With both hands wrapped in bandages, a smiling Romain Grosjean has spoken from his hospital bed after a horrific crash on the opening lap of the Bahrain Grand Prix, praising the introduction of a safety feature that saved his life.
The French-Swiss national, 34, posted the video on Sunday night, expressing his gratitude for the introduction of the halo head protection device and thanking medical staff.
“Hello everyone. Just wanted to say I am OK, well, sort of OK,” he said, as he waggled his hands delicately wrapped in gauze and mounted in suspended straps. “Thank you very much for all the messages.”
“I wasn’t for the halo some years ago but I think it’s the greatest thing that we’ve brought into Formula One.
“Without it I wouldn’t be able to speak to you today.
“Thanks to all the medical staff at the scene and the hospital.
“Hopefully I can write to you soon some messages and tell you how it’s going.”
Grosjean dramatically jumped to safety in what is being described as a ‘miracle’ escape after his car was ripped in half and engulfed in flames in the first-lap accident that halted the race.
Racing under the French flag for the Haas F1 Team, Grosjean was able to free himself from the wreckage and jump clear of the fire after the car crashed through the barriers.
He was taken to a nearby military hospital for checks. Grosjean’s team said he would remain in hospital overnight for treatment to burns on the back of both hands. X-rays had shown no fractures, they added.
“It is a miracle he is alive,” said Britain’s 1996 world champion Damon Hill, expressing his “absolute shock and horror” at the images on Sky television.
FIA medical delegate Ian Roberts rushed to help Grosjean as marshals extinguished the burning car.
Haas said the last recorded speed of the car was 221km/h, while a spokesman for the sport’s governing FIA said the impact measured more than 50G.
Replays showed the Frenchman, whose Formula 1 career already looked to be coming to an end with Haas having announced the departure of both their drivers at the end of 2020, jumping out of the flames as marshals set off extinguishers.
Australian Daniel Ricciardo said he was disgusted and disappointed F1 kept replaying the crash as other drivers anxiously waited to restart the race.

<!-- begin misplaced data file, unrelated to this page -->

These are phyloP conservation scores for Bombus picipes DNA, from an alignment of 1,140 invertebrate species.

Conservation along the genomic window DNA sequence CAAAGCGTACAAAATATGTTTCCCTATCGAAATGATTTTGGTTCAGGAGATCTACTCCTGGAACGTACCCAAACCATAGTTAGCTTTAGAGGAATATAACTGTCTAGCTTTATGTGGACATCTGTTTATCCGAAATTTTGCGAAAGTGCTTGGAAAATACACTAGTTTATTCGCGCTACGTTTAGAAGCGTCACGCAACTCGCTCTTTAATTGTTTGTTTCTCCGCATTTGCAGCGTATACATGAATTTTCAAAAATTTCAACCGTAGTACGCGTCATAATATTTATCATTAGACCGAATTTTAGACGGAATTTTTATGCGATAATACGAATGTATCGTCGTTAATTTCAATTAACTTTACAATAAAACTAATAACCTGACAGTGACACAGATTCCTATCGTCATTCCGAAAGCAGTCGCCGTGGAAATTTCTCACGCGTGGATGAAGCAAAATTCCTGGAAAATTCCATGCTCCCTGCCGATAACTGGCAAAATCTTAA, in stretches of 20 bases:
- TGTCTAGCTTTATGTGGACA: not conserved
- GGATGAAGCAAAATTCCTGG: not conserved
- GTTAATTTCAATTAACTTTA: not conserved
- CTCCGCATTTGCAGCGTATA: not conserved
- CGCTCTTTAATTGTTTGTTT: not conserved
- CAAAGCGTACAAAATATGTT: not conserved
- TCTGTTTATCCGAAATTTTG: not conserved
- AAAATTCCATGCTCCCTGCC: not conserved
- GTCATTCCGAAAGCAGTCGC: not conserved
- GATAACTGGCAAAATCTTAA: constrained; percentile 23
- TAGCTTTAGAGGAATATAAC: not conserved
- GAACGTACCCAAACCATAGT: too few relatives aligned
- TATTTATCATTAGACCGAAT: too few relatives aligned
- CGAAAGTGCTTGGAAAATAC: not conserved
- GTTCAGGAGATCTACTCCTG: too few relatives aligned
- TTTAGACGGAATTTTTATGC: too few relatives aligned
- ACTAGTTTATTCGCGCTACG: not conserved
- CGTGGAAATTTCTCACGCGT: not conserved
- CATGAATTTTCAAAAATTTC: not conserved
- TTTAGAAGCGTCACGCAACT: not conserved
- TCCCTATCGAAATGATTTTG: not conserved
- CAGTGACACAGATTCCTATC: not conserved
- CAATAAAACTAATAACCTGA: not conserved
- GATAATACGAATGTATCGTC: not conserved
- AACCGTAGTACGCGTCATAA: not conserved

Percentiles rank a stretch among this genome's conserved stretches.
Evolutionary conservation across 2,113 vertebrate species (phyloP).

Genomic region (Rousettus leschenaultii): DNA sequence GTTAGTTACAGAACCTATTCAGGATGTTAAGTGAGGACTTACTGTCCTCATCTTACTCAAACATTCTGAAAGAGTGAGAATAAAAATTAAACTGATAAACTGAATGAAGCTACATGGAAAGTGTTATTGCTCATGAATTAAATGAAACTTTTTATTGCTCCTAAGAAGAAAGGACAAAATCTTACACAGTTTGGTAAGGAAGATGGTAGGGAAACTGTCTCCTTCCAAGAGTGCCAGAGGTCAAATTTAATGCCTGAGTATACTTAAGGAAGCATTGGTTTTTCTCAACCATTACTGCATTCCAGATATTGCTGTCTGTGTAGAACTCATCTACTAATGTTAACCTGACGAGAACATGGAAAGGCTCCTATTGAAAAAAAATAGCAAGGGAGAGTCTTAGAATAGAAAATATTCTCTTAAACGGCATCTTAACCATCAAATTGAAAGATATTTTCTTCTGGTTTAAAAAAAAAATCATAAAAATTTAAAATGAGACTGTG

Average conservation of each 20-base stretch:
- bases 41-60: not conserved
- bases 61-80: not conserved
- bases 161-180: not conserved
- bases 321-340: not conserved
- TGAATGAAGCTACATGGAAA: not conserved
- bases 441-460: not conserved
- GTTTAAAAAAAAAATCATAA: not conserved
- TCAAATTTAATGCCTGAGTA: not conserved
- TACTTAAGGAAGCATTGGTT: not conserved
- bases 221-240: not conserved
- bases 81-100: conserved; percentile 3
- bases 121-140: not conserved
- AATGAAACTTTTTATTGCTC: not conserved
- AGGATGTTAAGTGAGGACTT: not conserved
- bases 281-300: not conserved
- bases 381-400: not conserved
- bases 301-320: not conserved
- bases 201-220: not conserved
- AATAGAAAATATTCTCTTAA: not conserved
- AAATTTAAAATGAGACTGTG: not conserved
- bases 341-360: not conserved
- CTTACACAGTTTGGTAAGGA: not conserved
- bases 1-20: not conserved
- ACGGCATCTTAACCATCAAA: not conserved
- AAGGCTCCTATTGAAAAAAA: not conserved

“I want to express my disgust and disappointment with Formula 1,” Ricciardo said.
“The way the incident of Grosjean was broadcast over and over – the replays over and over – it was completely disrespectful and inconsiderate for his family [and] for all of our families watching.
“We’re going to go race again in an hour and every time we look at the TV it’s a ball of fire, and his car is cut in half. We can see that tomorrow, we don’t need to see it today.
“For me, it was entertainment, and they’re playing with all of our emotions. I thought it was pretty disgusting.
“Hopefully some other drivers have spoken up – if that’s not how we all really feel I’d be very surprised.”
Meanwhile, Lewis Hamilton, who has already won a record-equalling seventh title and was leading from pole position when the red flags came out, said he was just “grateful” Romain walked away with minor injuries and that the motor racing governing body had take “massive strides” in safety.
“I’m so grateful Romain is safe. Wow… the risk we take is no joke, for those of you out there that forget that we put our life on the line for this sport and for what we love to do,” said Hamilton on Twitter, shaking his head in disbelief as he watched the replays.
“Thankful to the FIA for the massive strides we’ve taken for Romain to walk away from that safely.”
The death last year of Formula 2 racer Anthoine Hubert at the Belgian Grand Prix was the first fatality at an F1 race weekend since Brazilian Ayrton Senna and Austrian Roland Ratzenberger died at the 1994 San Marino Grand Prix.
Jules Bianchi suffered serious head injuries in a crash at the Japanese Grand Prix in October 2014. He died in July the following year.
Hill said the halo head protection device, introduced in 2018, appeared to have saved Grosjean from serious injury and Haas principal Guenther Steiner agreed.
“When you see what is going on out there, if you see the barrier that is torn down, it’s unbelievable,” said Steiner.
“I think we were lucky by being unlucky … we got away with it, I think.”